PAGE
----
Archive for September, 2006

“Survivor,” revised edition

Saturday, September 30th, 2006

CBS has capitulated and merged the teams of “Survivor: Cook Island.” Associated Press writer David Bauder says “All the hubbub about the “Survivor” ethnic experiment turned out to be pretty worthless,” but has he seen the Nielsen ratings or talked to the advertisers who refused to sponsor a program that exploited incipient American racism? Fortunately, there were enough Americans and corporations with the good sense and decency to force CBS to change the format after only two episodes.

I never watched Survivor and never intend to. If couch potatoes want to see other people struggling to “survive” they ought to join the Army and go to Iraq. There is nothing contrived about war and, when you get kicked off the program, you come home in an aluminum coffin.

9/11 lies live on

Tuesday, September 26th, 2006

As the anniversary loomed, ABC released a mock documentary claiming that Clinton blew a chance to get bin Laden. The ABC fiction misrepresented available intelligence, and placed the Afghan resistance (Northern Alliance) leader in close proximity to bin Laden, when he was actually hundreds of miles away.

Former President Clinton took a FNC hack to the whipping post over the weekend, after being asked why he didn’t do more to “get bin Laden.” Clinton’s reasoned reply was barely reported, in favor of claiming Clinton “lost it.” Meanwhile, over on another cable channel this weekend, Secretary of State Condoleeza Rice, who was National Security Advisor on 9/11, was asked how one goes about asking her for a date. This, while American and Iraqi bodies pile up — and bin Laden is still free.

Now Rice has said: “The notion somehow for eight months the Bush administration sat there and didn’t do that is just flatly false – and I think the 9/11 commission understood that,” and “We were not left a comprehensive strategy to fight al-Qaida.”

Contrast that with these excerpts from the 9/11 Commission hearings, transcripts of which are available for free download. (more…)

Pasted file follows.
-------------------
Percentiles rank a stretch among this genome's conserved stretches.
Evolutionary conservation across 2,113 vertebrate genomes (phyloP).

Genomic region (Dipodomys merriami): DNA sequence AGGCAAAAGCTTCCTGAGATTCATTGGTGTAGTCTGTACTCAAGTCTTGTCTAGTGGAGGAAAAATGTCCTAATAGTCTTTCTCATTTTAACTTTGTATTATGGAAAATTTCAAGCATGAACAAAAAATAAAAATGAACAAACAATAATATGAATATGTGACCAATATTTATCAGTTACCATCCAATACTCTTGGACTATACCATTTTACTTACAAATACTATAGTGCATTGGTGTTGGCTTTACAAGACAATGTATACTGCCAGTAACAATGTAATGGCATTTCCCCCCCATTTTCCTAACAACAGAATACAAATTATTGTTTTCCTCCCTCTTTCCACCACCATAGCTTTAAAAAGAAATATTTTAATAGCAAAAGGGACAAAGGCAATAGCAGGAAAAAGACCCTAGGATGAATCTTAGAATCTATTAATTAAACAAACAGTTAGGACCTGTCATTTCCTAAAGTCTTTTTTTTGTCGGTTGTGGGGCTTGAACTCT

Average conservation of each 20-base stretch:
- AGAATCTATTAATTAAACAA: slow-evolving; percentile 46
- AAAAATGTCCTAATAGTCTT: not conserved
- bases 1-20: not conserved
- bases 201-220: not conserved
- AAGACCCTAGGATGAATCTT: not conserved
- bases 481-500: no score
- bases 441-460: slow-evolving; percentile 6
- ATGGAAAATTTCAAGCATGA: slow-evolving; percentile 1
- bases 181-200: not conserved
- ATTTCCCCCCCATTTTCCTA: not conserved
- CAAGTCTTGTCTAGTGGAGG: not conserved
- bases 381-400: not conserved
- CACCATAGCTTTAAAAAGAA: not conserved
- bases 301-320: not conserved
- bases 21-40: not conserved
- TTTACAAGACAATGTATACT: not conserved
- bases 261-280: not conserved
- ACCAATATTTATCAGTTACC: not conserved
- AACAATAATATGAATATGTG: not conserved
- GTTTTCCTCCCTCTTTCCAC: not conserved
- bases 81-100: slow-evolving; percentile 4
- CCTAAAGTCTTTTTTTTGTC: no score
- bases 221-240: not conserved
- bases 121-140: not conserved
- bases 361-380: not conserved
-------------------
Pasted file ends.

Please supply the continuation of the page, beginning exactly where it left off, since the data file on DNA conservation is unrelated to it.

Remaking Iraq in our own image

Monday, September 18th, 2006

Mutanabi Street in Baghdad is a place where I might once have felt at home. It’s lined with booksellers and stationery shops, a place for readers and writers. Now, thanks to sectarian violence, it’s a ghost town. Mutanabi Street is a microcosm of American culture: Closed, empty and afraid.

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Support our troops?

Thursday, September 14th, 2006

Bush likes to use “supporting our troop” as an excuse to get more of them killed. Despite knowing almost a year in advance that he planned to invade Iraq (the plans were drawn up before 9/11, which only served as an excuse, not a reason), he sent thousands of soldiers to war with outdated, inferior body armor. Lack of planning let Iraqi resistance fighters grab hundreds of tons of high explosives and ordnance. Soldiers scrambled to find sheetmetal with which to fabricate armor plating to protect them from improvised explosive devices (IEDs) made from the “lost” materiel.

Only a drunk could believe Bush’s favorite excuse for getting more soldiers killed: “If we withdraw from Iraq now, our soldiers will have died in vain.” This is the twisted logic of embezzlers and serial killers. Doing a crime once can cause normal people to suffer pangs of conscience. But if it’s okay to do it again and again, it must have been okay to do it the first time. Repeated offenses justify previous offenses. In the minds of narcissistic sociopaths, anyway.

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“This is like prewar Iraq all over again”

Thursday, September 14th, 2006

President Bush continues to push the U.S. toward an unnecessary war with Iran, using manufactured “intelligence” to lie to the American people. Bush has said he favors negotiation, but expects Iran to give in to all his demands before we sit down to negotiate. Previous attempts by Iran to open diplomatic communications, including a personal letter to Bush from Iran’s president, have been brushed aside.

At the behest of the White House, the House Intelligence Committee prepared a report on Iran’s nuclear capabilities, which even American intelligence officials admit contains at least a dozen unsupportable claims. Now the United Nations International Atomic Energy Agency (IAEA) has publicly blasted the report, in a letter to the committee chairman. The letter does not mince words, accusing the report of containing “erroneous, misleading and unsubstantiated statements.” For example, the House committee report claims Iran is currently producing “weapons-grade uranium.” Weapons-grade uranium must be enriched to 90-percent purity; Under IAEA supervision, Iran has enriched uranium only to 3.5 percent purity, suitable only for use in power-generating reactors.

In addition to overstating and misrepresenting Iran’s capabilities, the committee report openly accuses IAEA of distorting its own reports in favor of Iran. IAEA called those claims “outrageous and dishonest.” The House committee report was written by a cohort of U.N. Ambassador John Bolton, and approved by Director of National Intelligence John D. Negroponte, who, in a just world would be in prison for crimes against humanity.